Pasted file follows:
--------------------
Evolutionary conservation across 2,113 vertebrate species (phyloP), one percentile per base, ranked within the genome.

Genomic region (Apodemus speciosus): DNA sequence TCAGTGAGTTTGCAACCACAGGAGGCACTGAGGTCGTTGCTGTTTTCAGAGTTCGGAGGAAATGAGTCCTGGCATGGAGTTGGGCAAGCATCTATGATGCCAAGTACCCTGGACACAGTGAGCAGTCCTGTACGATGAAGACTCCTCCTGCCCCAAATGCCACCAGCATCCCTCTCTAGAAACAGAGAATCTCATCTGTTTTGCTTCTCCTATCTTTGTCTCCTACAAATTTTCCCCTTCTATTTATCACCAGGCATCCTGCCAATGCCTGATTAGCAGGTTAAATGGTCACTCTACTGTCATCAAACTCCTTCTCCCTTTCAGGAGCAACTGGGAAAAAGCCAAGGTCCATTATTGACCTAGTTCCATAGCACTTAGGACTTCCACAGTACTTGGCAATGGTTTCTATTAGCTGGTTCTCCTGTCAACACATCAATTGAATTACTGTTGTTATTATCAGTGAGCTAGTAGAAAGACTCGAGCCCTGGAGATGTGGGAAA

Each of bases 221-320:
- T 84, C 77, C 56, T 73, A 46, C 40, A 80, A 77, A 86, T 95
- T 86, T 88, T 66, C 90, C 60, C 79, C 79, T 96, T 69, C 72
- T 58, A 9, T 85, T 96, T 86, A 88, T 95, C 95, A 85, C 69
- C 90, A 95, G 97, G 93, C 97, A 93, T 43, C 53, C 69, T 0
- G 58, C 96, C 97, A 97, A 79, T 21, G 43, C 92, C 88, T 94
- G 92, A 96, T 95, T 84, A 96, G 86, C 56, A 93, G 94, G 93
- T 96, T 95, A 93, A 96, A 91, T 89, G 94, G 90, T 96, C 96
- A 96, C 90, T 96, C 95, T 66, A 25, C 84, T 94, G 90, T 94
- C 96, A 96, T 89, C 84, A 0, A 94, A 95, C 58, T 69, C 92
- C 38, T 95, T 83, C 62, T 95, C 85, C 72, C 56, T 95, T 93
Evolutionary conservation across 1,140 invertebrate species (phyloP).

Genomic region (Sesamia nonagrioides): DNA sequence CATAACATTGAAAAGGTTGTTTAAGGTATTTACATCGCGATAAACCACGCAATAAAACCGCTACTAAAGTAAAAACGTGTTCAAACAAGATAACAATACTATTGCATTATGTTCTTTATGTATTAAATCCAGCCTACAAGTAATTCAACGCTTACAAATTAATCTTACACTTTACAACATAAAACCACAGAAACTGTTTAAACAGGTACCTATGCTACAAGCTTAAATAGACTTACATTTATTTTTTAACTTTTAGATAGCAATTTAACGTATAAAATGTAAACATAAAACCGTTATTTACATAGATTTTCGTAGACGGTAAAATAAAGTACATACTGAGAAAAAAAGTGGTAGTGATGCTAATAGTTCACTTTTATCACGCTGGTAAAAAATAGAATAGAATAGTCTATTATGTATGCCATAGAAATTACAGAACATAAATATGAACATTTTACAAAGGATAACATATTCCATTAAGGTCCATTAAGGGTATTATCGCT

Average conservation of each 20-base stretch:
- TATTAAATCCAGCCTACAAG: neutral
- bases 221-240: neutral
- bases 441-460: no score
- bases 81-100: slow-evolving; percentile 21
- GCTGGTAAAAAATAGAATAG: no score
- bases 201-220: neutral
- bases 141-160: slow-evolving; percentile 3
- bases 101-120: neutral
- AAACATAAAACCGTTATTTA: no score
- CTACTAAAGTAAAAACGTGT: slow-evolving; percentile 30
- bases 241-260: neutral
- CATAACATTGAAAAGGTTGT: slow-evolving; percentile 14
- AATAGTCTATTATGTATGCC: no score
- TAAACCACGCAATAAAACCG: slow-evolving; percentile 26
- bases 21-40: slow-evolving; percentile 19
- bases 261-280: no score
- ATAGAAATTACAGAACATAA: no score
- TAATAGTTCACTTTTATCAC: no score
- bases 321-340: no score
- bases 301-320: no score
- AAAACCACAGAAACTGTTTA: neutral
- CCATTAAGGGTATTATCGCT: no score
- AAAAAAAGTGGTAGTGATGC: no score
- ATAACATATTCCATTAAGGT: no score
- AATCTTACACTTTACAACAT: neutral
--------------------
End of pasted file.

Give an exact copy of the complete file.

Evolutionary conservation across 2,113 vertebrate species (phyloP), one percentile per base, ranked within the genome.

Genomic region (Apodemus speciosus): DNA sequence TCAGTGAGTTTGCAACCACAGGAGGCACTGAGGTCGTTGCTGTTTTCAGAGTTCGGAGGAAATGAGTCCTGGCATGGAGTTGGGCAAGCATCTATGATGCCAAGTACCCTGGACACAGTGAGCAGTCCTGTACGATGAAGACTCCTCCTGCCCCAAATGCCACCAGCATCCCTCTCTAGAAACAGAGAATCTCATCTGTTTTGCTTCTCCTATCTTTGTCTCCTACAAATTTTCCCCTTCTATTTATCACCAGGCATCCTGCCAATGCCTGATTAGCAGGTTAAATGGTCACTCTACTGTCATCAAACTCCTTCTCCCTTTCAGGAGCAACTGGGAAAAAGCCAAGGTCCATTATTGACCTAGTTCCATAGCACTTAGGACTTCCACAGTACTTGGCAATGGTTTCTATTAGCTGGTTCTCCTGTCAACACATCAATTGAATTACTGTTGTTATTATCAGTGAGCTAGTAGAAAGACTCGAGCCCTGGAGATGTGGGAAA

Each of bases 221-320:
- T 84, C 77, C 56, T 73, A 46, C 40, A 80, A 77, A 86, T 95
- T 86, T 88, T 66, C 90, C 60, C 79, C 79, T 96, T 69, C 72
- T 58, A 9, T 85, T 96, T 86, A 88, T 95, C 95, A 85, C 69
- C 90, A 95, G 97, G 93, C 97, A 93, T 43, C 53, C 69, T 0
- G 58, C 96, C 97, A 97, A 79, T 21, G 43, C 92, C 88, T 94
- G 92, A 96, T 95, T 84, A 96, G 86, C 56, A 93, G 94, G 93
- T 96, T 95, A 93, A 96, A 91, T 89, G 94, G 90, T 96, C 96
- A 96, C 90, T 96, C 95, T 66, A 25, C 84, T 94, G 90, T 94
- C 96, A 96, T 89, C 84, A 0, A 94, A 95, C 58, T 69, C 92
- C 38, T 95, T 83, C 62, T 95, C 85, C 72, C 56, T 95, T 93
Evolutionary conservation across 1,140 invertebrate species (phyloP).

Genomic region (Sesamia nonagrioides): DNA sequence CATAACATTGAAAAGGTTGTTTAAGGTATTTACATCGCGATAAACCACGCAATAAAACCGCTACTAAAGTAAAAACGTGTTCAAACAAGATAACAATACTATTGCATTATGTTCTTTATGTATTAAATCCAGCCTACAAGTAATTCAACGCTTACAAATTAATCTTACACTTTACAACATAAAACCACAGAAACTGTTTAAACAGGTACCTATGCTACAAGCTTAAATAGACTTACATTTATTTTTTAACTTTTAGATAGCAATTTAACGTATAAAATGTAAACATAAAACCGTTATTTACATAGATTTTCGTAGACGGTAAAATAAAGTACATACTGAGAAAAAAAGTGGTAGTGATGCTAATAGTTCACTTTTATCACGCTGGTAAAAAATAGAATAGAATAGTCTATTATGTATGCCATAGAAATTACAGAACATAAATATGAACATTTTACAAAGGATAACATATTCCATTAAGGTCCATTAAGGGTATTATCGCT

Average conservation of each 20-base stretch:
- TATTAAATCCAGCCTACAAG: neutral
- bases 221-240: neutral
- bases 441-460: no score
- bases 81-100: slow-evolving; percentile 21
- GCTGGTAAAAAATAGAATAG: no score
- bases 201-220: neutral
- bases 141-160: slow-evolving; percentile 3
- bases 101-120: neutral
- AAACATAAAACCGTTATTTA: no score
- CTACTAAAGTAAAAACGTGT: slow-evolving; percentile 30
- bases 241-260: neutral
- CATAACATTGAAAAGGTTGT: slow-evolving; percentile 14
- AATAGTCTATTATGTATGCC: no score
- TAAACCACGCAATAAAACCG: slow-evolving; percentile 26
- bases 21-40: slow-evolving; percentile 19
- bases 261-280: no score
- ATAGAAATTACAGAACATAA: no score
- TAATAGTTCACTTTTATCAC: no score
- bases 321-340: no score
- bases 301-320: no score
- AAAACCACAGAAACTGTTTA: neutral
- CCATTAAGGGTATTATCGCT: no score
- AAAAAAAGTGGTAGTGATGC: no score
- ATAACATATTCCATTAAGGT: no score
- AATCTTACACTTTACAACAT: neutral